I’ve known Greg Barnhisel for over 10 years now. For 10 seasons between 2012-2021 I coached youth club track for River City Elite. Jack - whom many of you have trained alongside over the last several years or been coached by this year - was a young 3rd or 4th grader when we all met. Our relationship took off in 2014 upon Greg finding out I was going to attend the University of Texas for graduate school, his alma mater.
That summer after him telling me about BBQ and other unique things to expect which built my excitement for Austin, Texas, Greg also asked me to create a summer cross country training plan for Jack. Putting my degree and 3 years of coaching immediately to use.
Fast forward to 2017 as GHP was in diapers (without scheduling apps and subleasing another person’s gym), Greg reached out about training for himself and Jack who was in 8th grade at the time.
Entering his 40s, Greg’s body was changing: aches in knees were emerging, the natural zest of youth needed fitness to be maintained, and new challenges required changes to how he trained.
In addition, he had 2 young boys looking up to him as a model for what adulthood & manhood can look like. (Not to mention an ambitious 25 year old navigating adulthood with few adults around worth looking up to).
Some adults just ease through their existence, creating as little impact as possible, challenging themselves as little as possible, and leaving as few memories for themselves and their loved ones as possible.
Greg is not that man.
While he’s not shy, he’s no braggart. An English professor at Duquesne University working on his 4th book, a rather fast marathon PB of 2:58, a world traveler, a “should be” widely acclaimed chef, and my favorite - earned an opportunity with the State Department working abroad in US Diplomacy.
Greg is always telling me about interesting and obscure pieces of history or about new recipes he’s working on. He’s half of the reason I got into triathlon & introduced me to the other half.
For over 6 years Greg has been a constant in the GHP community working on keeping his body intact to continue enjoying running and triathlon which help energize him for his impactful and ever changing life. Despite his successes, he’s never been shy about his own limits - Such as calisthenics and the push to do strength training in general.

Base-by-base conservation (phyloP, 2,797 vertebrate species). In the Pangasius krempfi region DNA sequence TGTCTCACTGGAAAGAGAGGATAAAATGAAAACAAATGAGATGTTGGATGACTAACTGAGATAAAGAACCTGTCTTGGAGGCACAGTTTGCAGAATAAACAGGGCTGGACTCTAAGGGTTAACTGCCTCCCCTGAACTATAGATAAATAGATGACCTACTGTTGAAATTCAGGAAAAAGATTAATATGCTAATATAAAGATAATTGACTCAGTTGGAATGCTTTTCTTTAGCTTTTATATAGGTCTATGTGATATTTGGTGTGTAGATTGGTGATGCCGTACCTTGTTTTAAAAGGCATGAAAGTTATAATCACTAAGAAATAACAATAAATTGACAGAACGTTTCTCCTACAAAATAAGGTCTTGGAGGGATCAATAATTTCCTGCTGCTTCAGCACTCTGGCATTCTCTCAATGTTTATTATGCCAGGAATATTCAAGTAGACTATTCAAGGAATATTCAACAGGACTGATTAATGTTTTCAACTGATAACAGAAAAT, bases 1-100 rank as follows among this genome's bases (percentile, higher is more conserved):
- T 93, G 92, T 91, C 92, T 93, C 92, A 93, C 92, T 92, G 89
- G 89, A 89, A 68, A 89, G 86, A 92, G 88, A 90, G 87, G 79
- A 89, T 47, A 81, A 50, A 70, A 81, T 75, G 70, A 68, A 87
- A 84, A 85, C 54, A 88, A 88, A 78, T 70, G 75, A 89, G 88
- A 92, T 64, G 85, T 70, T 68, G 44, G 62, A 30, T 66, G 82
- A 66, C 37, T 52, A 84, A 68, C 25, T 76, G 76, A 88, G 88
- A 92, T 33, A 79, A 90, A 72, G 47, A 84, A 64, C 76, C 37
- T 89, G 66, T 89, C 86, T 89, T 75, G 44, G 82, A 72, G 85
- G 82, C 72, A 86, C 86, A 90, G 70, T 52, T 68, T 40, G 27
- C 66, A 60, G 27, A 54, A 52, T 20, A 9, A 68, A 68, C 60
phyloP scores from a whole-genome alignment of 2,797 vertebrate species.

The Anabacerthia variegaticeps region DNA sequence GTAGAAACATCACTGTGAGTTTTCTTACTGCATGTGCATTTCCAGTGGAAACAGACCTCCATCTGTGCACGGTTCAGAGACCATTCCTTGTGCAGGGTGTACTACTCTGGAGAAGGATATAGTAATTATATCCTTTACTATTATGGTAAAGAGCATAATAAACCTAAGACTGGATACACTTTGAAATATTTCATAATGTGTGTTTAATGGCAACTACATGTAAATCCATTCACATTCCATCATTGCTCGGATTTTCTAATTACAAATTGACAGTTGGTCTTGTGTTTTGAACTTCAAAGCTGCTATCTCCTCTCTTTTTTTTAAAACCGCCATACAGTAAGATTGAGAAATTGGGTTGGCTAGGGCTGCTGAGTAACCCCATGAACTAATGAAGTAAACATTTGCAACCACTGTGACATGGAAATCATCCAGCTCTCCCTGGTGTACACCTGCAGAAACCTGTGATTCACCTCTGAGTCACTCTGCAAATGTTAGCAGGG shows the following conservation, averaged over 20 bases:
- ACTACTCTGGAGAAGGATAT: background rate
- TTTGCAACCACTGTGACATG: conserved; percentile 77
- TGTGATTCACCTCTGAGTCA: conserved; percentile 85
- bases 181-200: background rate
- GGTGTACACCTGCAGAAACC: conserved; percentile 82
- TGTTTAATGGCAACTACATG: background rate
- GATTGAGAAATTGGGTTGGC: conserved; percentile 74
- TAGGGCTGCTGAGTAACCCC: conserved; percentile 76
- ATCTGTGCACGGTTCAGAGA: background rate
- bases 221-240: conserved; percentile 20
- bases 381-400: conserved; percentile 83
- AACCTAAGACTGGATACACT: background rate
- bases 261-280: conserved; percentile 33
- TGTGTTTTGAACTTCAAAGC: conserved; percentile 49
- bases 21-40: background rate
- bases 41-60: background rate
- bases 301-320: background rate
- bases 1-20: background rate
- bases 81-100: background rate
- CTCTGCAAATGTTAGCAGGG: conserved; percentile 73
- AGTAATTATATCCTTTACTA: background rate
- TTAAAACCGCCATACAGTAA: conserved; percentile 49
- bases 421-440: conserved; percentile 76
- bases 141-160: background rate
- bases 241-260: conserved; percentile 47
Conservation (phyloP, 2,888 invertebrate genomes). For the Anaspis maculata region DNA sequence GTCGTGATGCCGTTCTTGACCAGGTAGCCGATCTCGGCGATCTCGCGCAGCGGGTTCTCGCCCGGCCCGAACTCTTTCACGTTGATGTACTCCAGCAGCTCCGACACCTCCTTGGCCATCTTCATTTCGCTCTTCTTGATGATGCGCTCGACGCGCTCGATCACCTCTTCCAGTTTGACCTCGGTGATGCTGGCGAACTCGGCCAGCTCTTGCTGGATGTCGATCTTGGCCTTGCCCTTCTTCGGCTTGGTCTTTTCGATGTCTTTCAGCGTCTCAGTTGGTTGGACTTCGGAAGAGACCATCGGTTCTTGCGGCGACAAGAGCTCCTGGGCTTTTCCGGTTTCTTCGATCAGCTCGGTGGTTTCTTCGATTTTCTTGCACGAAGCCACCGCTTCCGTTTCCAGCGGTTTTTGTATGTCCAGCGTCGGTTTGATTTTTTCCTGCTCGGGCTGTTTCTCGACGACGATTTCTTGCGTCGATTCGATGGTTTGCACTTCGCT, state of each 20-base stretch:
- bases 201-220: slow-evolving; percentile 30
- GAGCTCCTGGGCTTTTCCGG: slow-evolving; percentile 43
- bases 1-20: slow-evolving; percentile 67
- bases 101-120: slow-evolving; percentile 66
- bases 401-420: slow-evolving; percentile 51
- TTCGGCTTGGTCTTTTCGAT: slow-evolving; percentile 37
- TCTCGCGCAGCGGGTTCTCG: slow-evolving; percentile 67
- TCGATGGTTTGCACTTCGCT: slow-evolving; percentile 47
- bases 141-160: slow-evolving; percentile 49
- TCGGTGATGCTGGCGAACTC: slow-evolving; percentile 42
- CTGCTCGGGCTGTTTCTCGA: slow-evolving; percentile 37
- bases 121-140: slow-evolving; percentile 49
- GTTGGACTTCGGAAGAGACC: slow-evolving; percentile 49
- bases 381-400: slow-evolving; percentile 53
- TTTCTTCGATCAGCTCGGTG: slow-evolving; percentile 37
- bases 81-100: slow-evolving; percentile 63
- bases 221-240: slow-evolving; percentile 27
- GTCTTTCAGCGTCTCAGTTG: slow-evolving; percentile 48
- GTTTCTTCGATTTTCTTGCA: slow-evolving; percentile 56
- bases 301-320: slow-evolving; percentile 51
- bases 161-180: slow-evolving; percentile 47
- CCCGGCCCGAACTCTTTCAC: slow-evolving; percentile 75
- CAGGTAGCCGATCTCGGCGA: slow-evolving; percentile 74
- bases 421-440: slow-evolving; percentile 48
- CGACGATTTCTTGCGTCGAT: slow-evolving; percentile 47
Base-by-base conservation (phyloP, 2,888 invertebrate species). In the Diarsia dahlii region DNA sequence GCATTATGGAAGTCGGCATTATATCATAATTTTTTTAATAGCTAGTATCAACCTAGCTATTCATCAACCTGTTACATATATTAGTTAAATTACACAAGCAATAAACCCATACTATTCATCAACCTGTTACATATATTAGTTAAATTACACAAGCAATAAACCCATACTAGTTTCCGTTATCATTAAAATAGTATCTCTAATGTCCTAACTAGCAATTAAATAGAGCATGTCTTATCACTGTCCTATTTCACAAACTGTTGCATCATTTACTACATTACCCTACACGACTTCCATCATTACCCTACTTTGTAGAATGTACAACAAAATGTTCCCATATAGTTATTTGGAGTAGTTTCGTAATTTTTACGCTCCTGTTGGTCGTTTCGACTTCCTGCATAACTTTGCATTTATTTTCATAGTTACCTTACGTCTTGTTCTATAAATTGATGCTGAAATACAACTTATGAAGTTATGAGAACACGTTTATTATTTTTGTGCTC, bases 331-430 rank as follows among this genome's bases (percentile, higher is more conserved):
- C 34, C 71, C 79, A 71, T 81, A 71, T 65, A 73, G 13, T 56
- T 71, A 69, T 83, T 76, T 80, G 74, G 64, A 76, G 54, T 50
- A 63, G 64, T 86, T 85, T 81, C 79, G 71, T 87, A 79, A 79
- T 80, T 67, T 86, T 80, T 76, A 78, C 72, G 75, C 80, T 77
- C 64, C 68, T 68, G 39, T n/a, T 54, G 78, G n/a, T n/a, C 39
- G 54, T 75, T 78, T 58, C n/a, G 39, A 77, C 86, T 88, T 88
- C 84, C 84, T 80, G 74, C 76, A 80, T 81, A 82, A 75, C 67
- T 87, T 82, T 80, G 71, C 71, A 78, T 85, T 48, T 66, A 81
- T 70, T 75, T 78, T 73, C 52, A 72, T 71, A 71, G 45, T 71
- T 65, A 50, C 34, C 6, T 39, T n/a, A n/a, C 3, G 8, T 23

I know men who get insecure about not being great at push ups and pull ups and would find shame in that showing in front of their sons.
Greg simply does not care. He knows what he’s good at. I ponder how moments like that help Jack (& Beckett) be at peace with themselves.
Now in his 50’s, he continues to put in the work to keep himself fast - I still have not beat him in a race yet, and yes, I keep track - as well as stay strong and fit to avoid an ungraceful decline. He took a semester off recently and his knees soon flared up in pain bringing us to reunite.
Time is undefeated, but that doesn’t mean you need to lose the fight early. I raced a 71 year old in my last triathlon who had been racing since the late 80’s.
I think he still beat me in the swim.
Greg chose the interesting path. To continue to thrive at a time when many of his peers have succumbed to aging with no fight in them. To be able to experience life more and show his son’s how a life well lived can be.
Will you allow your health to be a foundational stone that gives you structure to deepen your impact on the people and things you love & age with grace? Or will “preventable diseases” define your years ahead? You hold the power - not only for your life, but for the lives of those around you.